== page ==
As the proud parent of this blog, it’s not gonna come as much of a surprise that Sorcerer is one of my all-time favorite films. It affected me deeply back in 1977 (really kicked my butt, in fact) and has continued to knock me out as I’ve watched the full-frame laserdisc every couple years.
Seeing Sorcerer on Blu-ray, I was re-reminded (is that a word?) of just what a powerful experience William Friedkin’s masterpiece really is. From the level of grain to the framing to the sound design, everything took me back to the Valley Twin in June 1977. (I can still remember the curtains on either side of the screen.) Maybe that retrieved memory of the theatrical experience is why it was so powerful again. Maybe it was all the anticipation that built up as the lawsuit, transfer and re-release played out. Or maybe it’s proof of just how much difference the transfer can make to a film’s ultimate impact.
Folks, the Blu-ray is beautiful, stunning at times. We normally think of saturated color with happy films, MGM musicals and stuff like that. But with Sorcerer, the heightened color levels actually add to the squalor, turn up the heat on the oil rig fire and make the jungle more dense and scary than ever. (Are the Mercedes’ in Israel really that red?) What’s more, Sorcerer‘s sound design has always been its secret weapon (and sole Oscar nomination), and it’s flawlessly reproduced here.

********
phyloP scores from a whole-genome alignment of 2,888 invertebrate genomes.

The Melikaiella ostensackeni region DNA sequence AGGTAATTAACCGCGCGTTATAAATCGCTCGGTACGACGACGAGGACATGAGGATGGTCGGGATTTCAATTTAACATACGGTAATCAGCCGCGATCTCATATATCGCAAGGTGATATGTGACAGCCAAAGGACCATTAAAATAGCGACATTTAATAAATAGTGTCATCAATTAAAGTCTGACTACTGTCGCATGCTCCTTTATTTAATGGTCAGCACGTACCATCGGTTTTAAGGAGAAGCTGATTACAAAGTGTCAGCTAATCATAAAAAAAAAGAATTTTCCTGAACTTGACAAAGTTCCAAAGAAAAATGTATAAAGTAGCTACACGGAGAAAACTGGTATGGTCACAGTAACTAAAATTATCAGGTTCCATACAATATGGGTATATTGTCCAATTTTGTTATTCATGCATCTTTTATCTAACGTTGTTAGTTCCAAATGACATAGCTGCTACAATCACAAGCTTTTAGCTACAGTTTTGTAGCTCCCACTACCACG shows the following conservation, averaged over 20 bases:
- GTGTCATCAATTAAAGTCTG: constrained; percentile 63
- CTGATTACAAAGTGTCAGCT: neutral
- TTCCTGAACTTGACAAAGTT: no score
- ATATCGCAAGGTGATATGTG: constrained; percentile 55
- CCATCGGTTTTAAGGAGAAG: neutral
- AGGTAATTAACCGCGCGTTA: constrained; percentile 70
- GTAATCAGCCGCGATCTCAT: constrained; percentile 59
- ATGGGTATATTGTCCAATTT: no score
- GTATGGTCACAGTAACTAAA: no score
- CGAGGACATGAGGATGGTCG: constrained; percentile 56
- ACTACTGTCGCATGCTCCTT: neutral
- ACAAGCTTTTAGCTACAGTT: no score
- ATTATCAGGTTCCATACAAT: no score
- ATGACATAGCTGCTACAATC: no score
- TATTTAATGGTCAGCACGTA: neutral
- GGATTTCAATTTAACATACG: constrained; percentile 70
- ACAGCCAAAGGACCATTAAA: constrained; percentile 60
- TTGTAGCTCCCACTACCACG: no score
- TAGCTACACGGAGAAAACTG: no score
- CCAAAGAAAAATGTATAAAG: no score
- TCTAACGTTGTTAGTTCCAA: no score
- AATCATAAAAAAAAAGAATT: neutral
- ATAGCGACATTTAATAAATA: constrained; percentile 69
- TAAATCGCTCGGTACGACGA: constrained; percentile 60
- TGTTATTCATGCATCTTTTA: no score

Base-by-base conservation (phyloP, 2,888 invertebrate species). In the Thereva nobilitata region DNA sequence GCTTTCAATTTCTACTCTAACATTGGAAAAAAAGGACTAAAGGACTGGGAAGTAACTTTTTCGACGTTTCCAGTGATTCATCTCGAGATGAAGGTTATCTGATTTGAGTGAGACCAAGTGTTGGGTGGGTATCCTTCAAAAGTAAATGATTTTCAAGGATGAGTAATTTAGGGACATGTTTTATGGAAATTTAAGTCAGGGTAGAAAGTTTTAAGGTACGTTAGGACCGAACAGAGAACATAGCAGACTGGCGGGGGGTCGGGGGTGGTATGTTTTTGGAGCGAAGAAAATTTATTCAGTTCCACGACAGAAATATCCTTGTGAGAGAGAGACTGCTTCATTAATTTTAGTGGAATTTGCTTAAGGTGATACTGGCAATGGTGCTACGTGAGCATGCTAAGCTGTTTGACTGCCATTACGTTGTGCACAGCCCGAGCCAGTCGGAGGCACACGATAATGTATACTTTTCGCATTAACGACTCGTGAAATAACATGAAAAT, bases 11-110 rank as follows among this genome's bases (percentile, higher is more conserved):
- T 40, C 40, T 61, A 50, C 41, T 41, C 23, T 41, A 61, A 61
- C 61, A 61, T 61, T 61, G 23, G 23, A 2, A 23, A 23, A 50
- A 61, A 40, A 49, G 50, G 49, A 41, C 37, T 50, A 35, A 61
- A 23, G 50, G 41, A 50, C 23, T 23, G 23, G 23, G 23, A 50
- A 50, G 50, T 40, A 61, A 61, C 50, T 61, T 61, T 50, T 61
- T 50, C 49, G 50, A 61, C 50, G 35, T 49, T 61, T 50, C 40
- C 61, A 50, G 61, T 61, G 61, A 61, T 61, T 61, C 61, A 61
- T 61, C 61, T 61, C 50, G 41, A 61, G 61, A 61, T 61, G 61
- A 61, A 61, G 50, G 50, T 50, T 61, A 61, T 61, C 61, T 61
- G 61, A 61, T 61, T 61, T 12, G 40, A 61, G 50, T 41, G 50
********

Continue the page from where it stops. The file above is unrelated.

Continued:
I never thought I’d see Sorcerer looking this good, much less looking this good in my living room. I want to thank Mr. Friedkin for seeing it through.
Of course, we’re all disappointed that the Blu-ray isn’t loaded down with extras. But the realities of schedules and budgets and projected sales probably entered into things, and I’m glad the resources went to the transfer. Extras are extras. It’s the film itself that matters in the end.
NOTE: You’re probably aware of the trouble with the new Sorcerer DVD. It’s the old full-frame transfer that does the film a true disservice. Friedkin did not authorize its re-use and vows to rectify things. Stay tuned. But for those of you who haven’t made the switch, isn’t this the perfect time to upgrade to Blu-ray?